Luke is the author of the third Gospel and was a companion of Saint Paul. According to reliable tradition, he was a Syrian physician from Antioch who wrote his Gospel in Achaea (Greece). Both the Gospel and the Acts of the Apostles are attributed to Luke, because he appears to be the person intended by the first-person reference in Acts. The opening of Acts refers to the Gospel and is dedicated to the same person, Theophilus. The basic point of Luke’s New Testament writings is to emphasize the love and compassion of Jesus Christ.
Luke also has an interest in the reality of poverty and reveals a deep concern for the poor, the outcast, and the underprivileged throughout the Gospel.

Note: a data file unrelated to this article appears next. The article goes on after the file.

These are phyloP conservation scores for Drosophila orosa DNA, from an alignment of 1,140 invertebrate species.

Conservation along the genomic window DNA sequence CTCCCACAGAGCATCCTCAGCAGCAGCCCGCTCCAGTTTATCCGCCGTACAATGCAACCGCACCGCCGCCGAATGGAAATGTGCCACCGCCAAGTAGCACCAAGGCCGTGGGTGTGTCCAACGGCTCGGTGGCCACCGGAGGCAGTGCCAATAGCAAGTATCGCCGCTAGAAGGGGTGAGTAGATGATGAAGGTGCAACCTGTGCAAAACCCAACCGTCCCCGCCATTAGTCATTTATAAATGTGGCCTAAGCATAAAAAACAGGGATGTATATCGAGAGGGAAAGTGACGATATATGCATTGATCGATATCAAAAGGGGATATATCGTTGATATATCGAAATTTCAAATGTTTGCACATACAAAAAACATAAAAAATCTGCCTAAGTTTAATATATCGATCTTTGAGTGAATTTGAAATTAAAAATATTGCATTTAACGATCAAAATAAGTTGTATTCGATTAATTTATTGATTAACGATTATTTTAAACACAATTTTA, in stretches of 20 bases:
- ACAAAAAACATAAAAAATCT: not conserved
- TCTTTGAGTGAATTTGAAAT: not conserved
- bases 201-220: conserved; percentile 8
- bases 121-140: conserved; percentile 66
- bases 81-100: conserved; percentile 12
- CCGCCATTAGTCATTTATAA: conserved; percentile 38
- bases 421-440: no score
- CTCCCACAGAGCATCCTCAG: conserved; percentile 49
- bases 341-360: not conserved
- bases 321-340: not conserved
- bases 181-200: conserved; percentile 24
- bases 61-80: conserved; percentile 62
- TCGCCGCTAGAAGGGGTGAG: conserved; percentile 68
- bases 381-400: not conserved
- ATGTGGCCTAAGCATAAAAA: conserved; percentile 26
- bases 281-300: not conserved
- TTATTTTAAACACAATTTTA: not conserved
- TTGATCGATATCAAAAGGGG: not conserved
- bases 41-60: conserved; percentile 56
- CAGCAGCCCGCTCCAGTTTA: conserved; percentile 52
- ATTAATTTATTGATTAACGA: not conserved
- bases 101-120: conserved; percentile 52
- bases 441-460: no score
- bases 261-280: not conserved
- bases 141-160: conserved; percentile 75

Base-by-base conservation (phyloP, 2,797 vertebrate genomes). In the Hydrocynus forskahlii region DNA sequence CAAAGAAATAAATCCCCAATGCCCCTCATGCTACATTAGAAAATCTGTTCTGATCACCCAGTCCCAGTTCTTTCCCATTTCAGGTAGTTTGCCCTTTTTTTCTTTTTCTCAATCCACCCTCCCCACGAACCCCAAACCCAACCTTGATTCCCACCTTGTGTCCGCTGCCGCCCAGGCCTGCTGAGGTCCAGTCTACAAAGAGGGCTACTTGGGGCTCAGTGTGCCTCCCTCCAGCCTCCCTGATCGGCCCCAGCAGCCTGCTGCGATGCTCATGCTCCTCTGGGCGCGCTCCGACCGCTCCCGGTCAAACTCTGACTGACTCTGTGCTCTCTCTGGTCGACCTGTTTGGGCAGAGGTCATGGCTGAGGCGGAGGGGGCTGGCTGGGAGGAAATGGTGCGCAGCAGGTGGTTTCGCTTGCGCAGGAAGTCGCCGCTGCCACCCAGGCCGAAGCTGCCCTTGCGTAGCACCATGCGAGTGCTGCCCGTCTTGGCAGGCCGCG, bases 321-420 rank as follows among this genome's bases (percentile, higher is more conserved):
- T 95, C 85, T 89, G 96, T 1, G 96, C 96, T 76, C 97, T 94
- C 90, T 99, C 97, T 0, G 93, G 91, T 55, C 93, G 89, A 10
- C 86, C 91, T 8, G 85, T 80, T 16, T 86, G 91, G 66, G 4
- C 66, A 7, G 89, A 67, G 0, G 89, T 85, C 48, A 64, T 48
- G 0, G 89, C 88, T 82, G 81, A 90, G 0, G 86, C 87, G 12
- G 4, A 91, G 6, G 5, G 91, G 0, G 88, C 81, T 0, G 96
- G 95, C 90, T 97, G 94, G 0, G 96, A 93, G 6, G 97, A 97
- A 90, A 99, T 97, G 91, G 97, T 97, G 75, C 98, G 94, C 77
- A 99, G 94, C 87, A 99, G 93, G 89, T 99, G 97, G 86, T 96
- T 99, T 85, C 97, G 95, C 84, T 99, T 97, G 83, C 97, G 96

Stewardship is a major theme in Luke’s Gospel. As a matter of fact, what emerges from Luke’s writings is a sophisticated theology of stewardship that is unique to his Gospel and not addressed so profoundly by other New Testament writers. Luke defines the duty and role of a steward as a unique sort of servant who is entrusted with material possessions by a master, takes charge of them and is required to use them prudently. Luke envisions the steward as not having any possessions or property of his own, but as taking care of his master’s property and wealth until the master summons him to turn in an account of his stewardship. There is a finiteness to stewardship. According to Luke, a steward carries out his responsibilities with alertness, knowing that the master’s return may come at any time. And depending on the quality of his stewardship, there is the anticipation of a reward as a result of his stewardship. Luke believes stewards are not just a chosen or appointed few. Stewardship is the responsibility of all Christian disciples. Luke takes his basic ideas of stewardship and applies them to the motif of material possessions as well, instructing his readers on the right use of wealth and the wrong use of wealth. Finally, Luke’s concept of almsgiving, based on his theology of stewardship, was unique and radical at the time of his writing. Almsgiving was considered an obligation of Christian disciples; imperative inside and outside the community. Luke enjoined his readers to look upon the poor with genuine sympathy and urged those with material resources to remember their identity as stewards, to distribute their wealth to the poor as alms, and to give up ownership of their own material possessions. Luke is the patron saint of physicians, artists and butchers. His feast day is October 18.